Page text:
Tête Jaune Cache was named after a Métis fur trader and trapper named Pierre Bostonais, who was a guide for the Hudson's Bay Company in the 1800s. He was nicknamed "Tête Jaune" by the French voyageurs because of his blonde hair (meaning Yellow Head). During the construction of the Grand Trunk Pacific Railway, Tête Jaune Cache became a prosperous community, and was the head of navigation for the paddle steamers of Foley, Welch and Stewart, and the BC Express Company. The town boomed, attracting thousands of pioneers, trappers, prospectors, and entrepreneurs to the Robson Valley. Tête Jaune consisted of timber, railways, steamship trade, and mining. Mining include mica extracted for lanterns and stoves which came from Mica Mountain which is visible directly across from Tete Jaune Lodge.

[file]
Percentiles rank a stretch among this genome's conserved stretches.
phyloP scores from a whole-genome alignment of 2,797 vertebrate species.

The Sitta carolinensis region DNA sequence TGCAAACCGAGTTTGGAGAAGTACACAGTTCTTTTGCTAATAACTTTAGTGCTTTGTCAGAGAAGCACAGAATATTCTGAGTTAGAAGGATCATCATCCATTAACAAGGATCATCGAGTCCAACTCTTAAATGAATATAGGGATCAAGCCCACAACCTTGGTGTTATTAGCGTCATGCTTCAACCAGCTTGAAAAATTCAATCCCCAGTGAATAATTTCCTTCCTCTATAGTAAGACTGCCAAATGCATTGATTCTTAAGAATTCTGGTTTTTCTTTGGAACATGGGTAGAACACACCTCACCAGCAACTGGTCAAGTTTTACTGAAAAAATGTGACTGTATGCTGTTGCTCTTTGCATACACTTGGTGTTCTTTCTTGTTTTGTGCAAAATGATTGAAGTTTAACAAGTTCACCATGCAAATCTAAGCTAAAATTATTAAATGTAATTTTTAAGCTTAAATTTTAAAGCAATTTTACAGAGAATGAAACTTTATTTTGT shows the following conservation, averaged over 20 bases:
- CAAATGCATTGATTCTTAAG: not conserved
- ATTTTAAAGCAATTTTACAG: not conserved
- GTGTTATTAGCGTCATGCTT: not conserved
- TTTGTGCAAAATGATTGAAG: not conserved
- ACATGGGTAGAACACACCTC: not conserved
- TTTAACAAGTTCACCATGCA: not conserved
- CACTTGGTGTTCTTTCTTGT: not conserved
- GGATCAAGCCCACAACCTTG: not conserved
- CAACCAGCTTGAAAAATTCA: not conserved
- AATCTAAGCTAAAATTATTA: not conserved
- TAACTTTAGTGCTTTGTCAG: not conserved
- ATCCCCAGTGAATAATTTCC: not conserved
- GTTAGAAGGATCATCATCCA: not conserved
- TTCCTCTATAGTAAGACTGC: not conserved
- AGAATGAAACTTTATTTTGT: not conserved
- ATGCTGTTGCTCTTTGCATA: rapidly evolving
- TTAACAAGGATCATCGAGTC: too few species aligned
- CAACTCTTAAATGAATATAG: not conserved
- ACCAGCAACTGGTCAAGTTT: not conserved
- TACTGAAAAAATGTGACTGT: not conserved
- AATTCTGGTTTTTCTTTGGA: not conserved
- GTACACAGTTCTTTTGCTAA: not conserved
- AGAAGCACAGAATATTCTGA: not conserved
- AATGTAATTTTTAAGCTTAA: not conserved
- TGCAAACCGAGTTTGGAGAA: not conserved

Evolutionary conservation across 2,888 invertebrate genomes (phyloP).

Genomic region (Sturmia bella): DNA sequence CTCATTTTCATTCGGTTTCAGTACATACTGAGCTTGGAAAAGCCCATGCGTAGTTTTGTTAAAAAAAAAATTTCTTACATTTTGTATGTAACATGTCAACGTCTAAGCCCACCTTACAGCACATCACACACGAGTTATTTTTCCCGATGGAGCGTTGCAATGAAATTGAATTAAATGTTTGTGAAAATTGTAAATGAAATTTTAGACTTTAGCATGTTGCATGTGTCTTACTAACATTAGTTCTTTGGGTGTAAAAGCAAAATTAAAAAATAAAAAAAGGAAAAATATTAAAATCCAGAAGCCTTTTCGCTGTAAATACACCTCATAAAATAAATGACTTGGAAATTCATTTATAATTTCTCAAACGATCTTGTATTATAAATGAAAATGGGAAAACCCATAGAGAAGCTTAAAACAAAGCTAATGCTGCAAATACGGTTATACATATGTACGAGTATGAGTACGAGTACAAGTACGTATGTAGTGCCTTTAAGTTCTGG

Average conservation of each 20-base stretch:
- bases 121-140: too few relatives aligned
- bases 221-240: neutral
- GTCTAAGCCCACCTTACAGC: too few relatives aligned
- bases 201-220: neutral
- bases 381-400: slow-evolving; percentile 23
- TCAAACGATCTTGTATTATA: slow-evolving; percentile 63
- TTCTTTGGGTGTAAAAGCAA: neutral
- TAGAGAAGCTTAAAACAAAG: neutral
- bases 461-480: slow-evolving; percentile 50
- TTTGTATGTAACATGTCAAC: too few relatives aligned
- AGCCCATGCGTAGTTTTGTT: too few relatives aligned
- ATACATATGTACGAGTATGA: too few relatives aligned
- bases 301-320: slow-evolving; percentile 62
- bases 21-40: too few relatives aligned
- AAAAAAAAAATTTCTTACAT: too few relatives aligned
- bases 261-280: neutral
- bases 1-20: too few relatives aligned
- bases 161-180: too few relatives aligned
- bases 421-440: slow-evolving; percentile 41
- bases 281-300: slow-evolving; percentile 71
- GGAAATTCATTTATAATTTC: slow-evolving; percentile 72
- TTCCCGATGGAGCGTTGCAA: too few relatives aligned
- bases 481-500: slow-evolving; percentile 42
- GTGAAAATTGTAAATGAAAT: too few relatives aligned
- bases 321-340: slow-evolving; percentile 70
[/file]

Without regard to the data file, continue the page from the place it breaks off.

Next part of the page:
Yellow Head is now known as Hwy 16 which reaches to Portage La Prairie, Manitoba.
The original location of Tete Jaune Cache was flooded and wiped out. The pool halls, restaurants, saloons, and trading posts are no more. Only a few stone chimneys remain as a reminder of Tete Jaune's existence. The Robson Valley treasures its' history and is saturated with information. If you would like to learn more about the area, you can visit Valemount Historical Society.
This log cabin was built in 1922. The logs were cut at Rearguard Falls and transported down the river to this location for construction. In 1969 the property was transformed and became Tete Jaune Lodge. Two lodges, several RV sites, and 4 cabins were built to accomodate travelors. The restaurant is now 91 years old and it is such an honour to still have it in our midst and be able to share it with our guests.